Before I show you how to implement SID filtering in a Windows NT environment, I should point out that modifying the registry could be dangerous. Editing the registry incorrectly can destroy Windows and/or your applications. Therefore, always make a complete system backup before modifying the registry.
With that said, open the Registry Editor by entering the REGEDIT command at the Run prompt. Next, navigate to HKEY_LOCAL_MACHINE\SYSTEM\CurrentControlSet\Services\Netlogon\Parameters. Now, create a new registry key beneath this location. The new key should be called QuarantinedDomains. The new key should be of the type REG_MULTI_SZ. The new registry key’s value should be the NetBIOS name of the domain that you want to filter.
Once you’ve created the necessary filter, you must stop and restart the Netlogon service before the changes will take effect. To do so, enter the following commands:
NET STOP NETLOGON
NET START NETLOGON
The filter should now be active. However, you must remember that the registry is computer specific. Therefore, you’ll have to repeat this procedure for every domain controller in your domain.
If you decide to disable the SID filtering at a later time, simply delete the registry key that you created and then stop and restart the Netlogon service.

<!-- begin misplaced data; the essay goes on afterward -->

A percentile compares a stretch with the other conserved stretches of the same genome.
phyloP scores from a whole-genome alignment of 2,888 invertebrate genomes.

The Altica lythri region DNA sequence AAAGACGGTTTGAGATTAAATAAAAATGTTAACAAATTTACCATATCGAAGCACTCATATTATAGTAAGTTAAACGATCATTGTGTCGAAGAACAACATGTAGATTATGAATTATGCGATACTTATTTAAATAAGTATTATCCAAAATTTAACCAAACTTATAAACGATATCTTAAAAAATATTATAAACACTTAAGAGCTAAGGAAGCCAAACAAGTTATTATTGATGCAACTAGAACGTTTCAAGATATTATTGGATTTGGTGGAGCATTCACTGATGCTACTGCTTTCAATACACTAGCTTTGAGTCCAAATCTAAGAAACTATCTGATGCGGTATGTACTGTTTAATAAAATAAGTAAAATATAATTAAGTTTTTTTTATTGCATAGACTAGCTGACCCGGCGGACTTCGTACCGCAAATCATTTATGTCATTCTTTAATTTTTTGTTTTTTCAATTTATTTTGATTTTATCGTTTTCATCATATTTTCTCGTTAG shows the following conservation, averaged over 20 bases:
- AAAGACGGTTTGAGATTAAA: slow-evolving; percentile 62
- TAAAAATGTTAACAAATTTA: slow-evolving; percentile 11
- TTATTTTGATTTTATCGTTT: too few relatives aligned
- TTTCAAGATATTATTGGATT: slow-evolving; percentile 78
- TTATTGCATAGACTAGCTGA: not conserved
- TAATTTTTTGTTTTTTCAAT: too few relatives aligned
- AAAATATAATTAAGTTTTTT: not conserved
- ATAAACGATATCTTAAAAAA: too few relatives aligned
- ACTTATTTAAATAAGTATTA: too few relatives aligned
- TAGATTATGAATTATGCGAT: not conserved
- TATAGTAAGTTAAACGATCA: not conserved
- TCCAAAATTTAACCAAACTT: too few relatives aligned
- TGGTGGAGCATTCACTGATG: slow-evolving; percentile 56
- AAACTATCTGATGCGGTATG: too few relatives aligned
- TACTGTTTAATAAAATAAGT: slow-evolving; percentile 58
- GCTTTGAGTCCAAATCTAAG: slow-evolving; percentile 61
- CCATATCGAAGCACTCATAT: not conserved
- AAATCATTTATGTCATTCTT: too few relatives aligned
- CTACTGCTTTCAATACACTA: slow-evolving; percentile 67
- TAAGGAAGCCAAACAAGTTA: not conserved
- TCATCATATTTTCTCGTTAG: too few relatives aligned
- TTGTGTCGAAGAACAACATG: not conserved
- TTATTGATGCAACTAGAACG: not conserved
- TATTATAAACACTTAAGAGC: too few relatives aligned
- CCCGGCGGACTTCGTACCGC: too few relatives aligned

Windows 2000 SID filtering
If you’re going to be implementing SID filtering in a Windows 2000 domain, you’ll have to use the NETDOM utility. The NETDOM utility isn’t installed as a part of the Windows 2000 operating system, but it is available on the Windows 2000 CD as a part of Windows 2000 Support Tools. To install the NETDOM.EXE utility, insert your Windows 2000 Server installation CD and wait for the splash screen. On the splash screen, select Explore The CD’s Contents. Next, navigate to the \SUPPORT\TOOLS folder and double-click the Setup icon. When you do, you’ll see a wizard that’s used for installing the Windows 2000 Support Tools. The wizard is relatively self-explanatory. Once you’ve completed the wizard and installed the Windows 2000 Support Tools, reboot your server.